From: Luke-Jr (firstname.lastname@example.org)
Date: Thu Mar 10 2011 - 08:29:52 CST
On Thursday, March 10, 2011 4:22:47 am William_J_G Overington wrote:
> So what is wrong with someone applying for an invented character to be
> encoded so that it becomes available for other people to use within the
> framework of regular Unicode?
While I agree that in this day and age, characters NOT being in Unicode is
itself a huge barrier to widespread adoption, I also feel the ConScript
Unicode Registry ( http://www.evertype.com/standards/csur/ ) could be a
reasonable middle-ground. The problem is that it seems to no longer be
maintained-- last update back in 2008, and still missing any mention of the
proposed Tonal encoding I submitted about 4 months ago using the E9D0-E9EF
range. Maybe it's time for someone new to step up to maintaining it?
However, since all the characters used for dozenal today are already encoded
somewhere, it seems inappropriate to encode them elsewhere. I can see the
logic behind using a unified character point for gek and el such that fonts
can choose to represent it the American way, or the British way, but at the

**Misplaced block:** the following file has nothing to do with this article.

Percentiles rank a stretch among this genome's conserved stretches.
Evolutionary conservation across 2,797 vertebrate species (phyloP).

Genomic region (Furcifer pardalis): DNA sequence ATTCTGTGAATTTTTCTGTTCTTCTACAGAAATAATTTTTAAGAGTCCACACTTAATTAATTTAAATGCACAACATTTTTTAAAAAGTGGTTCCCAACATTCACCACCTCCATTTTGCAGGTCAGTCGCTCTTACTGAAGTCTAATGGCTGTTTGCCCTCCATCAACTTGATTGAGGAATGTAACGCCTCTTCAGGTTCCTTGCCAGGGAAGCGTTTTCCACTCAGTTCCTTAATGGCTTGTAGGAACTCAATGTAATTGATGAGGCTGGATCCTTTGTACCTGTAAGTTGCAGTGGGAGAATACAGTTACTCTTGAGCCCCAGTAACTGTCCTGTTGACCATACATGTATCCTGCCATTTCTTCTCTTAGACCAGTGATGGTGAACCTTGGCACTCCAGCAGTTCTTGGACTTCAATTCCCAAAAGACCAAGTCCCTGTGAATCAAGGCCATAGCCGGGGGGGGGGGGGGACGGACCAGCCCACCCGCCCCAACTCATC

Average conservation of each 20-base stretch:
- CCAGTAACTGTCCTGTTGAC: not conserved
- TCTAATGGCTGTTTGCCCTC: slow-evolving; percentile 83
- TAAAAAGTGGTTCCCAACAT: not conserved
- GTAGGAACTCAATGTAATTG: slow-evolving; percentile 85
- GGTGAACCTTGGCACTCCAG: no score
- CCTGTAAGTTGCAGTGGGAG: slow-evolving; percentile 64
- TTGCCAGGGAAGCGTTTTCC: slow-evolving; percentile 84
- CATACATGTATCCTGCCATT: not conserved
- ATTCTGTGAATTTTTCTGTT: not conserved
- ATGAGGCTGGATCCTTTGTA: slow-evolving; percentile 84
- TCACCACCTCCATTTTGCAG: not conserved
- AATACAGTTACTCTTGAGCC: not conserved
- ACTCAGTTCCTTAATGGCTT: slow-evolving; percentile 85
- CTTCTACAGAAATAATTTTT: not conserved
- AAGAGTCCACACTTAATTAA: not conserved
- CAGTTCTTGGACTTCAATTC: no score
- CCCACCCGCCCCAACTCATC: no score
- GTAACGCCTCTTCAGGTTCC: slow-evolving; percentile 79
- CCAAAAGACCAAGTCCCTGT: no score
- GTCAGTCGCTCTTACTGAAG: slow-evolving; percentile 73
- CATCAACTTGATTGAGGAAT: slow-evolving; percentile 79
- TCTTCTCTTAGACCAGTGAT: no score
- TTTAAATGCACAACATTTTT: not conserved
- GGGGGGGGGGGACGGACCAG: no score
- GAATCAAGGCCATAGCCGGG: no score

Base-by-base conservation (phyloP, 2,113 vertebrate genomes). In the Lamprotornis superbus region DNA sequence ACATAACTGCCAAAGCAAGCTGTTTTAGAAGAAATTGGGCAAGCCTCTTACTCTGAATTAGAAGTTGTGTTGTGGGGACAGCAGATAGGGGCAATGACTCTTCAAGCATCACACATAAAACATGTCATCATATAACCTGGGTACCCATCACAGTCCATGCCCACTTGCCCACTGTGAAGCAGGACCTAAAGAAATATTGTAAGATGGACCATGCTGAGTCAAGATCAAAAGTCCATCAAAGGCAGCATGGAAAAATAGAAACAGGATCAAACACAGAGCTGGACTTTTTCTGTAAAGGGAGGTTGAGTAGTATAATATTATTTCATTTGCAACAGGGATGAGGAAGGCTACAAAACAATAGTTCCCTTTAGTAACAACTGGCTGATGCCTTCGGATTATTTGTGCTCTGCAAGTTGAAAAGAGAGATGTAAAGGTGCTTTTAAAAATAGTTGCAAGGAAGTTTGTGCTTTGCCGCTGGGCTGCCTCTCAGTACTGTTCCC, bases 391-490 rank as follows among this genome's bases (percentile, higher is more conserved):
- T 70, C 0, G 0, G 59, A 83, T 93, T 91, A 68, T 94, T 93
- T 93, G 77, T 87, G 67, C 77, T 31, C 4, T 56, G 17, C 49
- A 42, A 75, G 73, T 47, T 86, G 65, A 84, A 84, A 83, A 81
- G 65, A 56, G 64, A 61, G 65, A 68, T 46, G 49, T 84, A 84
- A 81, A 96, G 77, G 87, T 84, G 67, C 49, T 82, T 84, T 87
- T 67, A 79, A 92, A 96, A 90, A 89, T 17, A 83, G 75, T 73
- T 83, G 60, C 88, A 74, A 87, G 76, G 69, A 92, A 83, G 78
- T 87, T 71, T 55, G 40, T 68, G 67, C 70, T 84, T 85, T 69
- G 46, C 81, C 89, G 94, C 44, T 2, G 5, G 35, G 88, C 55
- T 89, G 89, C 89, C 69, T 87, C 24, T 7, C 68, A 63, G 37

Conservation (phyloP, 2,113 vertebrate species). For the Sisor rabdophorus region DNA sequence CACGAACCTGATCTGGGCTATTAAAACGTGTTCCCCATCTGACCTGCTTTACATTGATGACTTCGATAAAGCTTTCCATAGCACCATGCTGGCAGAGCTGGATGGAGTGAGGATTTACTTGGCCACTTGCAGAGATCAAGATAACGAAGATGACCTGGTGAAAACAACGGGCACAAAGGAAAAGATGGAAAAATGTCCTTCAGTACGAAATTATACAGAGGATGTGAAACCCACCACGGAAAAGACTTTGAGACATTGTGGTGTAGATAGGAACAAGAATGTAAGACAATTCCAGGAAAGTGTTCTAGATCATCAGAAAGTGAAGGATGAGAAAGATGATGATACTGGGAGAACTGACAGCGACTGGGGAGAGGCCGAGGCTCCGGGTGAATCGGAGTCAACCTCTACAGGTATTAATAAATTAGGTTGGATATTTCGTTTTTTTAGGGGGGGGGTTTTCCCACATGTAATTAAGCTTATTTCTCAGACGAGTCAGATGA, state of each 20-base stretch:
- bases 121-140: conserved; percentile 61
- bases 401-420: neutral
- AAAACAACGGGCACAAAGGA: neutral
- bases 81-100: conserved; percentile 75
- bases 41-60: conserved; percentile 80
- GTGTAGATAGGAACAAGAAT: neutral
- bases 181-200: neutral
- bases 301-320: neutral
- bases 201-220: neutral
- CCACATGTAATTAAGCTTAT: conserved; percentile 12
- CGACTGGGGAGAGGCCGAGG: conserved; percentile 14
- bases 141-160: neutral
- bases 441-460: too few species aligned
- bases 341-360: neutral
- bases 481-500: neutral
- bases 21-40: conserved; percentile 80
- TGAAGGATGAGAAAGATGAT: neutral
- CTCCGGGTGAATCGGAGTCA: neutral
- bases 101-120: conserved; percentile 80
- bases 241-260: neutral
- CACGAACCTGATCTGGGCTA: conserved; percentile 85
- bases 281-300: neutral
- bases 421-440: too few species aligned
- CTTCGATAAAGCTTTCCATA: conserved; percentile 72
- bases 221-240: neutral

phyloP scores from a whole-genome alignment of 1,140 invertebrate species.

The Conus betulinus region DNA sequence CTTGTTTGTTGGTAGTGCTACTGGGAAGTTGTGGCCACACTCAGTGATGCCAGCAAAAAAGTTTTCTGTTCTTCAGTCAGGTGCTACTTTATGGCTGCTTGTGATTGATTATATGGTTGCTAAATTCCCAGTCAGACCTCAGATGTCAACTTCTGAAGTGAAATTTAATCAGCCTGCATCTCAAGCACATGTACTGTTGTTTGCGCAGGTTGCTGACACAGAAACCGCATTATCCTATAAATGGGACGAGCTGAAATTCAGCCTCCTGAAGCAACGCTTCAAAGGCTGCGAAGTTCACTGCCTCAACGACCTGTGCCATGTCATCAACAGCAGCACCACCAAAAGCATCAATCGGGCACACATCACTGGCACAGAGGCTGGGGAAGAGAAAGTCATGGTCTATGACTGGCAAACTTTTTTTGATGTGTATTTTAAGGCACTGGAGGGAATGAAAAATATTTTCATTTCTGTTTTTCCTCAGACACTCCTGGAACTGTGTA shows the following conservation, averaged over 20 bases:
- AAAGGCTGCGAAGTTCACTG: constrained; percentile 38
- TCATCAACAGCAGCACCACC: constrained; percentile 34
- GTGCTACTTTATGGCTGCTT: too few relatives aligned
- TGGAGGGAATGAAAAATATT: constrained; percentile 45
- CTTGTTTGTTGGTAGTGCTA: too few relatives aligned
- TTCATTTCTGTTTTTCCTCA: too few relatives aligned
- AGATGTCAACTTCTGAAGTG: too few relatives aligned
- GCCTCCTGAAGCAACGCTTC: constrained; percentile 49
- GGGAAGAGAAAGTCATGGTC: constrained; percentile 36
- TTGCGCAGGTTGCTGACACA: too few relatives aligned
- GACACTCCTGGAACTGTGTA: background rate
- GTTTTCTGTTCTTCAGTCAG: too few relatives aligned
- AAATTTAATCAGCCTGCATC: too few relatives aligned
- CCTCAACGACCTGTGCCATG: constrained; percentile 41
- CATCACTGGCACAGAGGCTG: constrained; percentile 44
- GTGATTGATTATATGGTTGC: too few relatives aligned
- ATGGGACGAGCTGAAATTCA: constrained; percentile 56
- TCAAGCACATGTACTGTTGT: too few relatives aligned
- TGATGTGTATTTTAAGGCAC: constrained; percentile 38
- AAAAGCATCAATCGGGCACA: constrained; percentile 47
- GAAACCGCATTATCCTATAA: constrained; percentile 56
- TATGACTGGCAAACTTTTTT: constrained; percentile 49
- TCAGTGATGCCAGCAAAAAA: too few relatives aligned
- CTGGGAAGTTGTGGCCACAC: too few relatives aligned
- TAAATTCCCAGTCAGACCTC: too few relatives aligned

same time, all the decimal numbers have multiple encodings for different forms
of writing them. It would seem the "appropriate" path would be to simply
design software libraries to accept either character in numbers (similar to
how all Tonal software should accept a decimal '9' in place of U+E9D9, since
they look similar and keyboards might only have one of the alternatives).
That being said, you might still want a CSUR proposal for historical symbols
such as the obsolete ones you linked in that book. Perhaps there are other new
symbols invented for Dozenal (I seem to recall a 'd' and 'z' with a diagonal
line through it, to signify decimal or dozenal notification).
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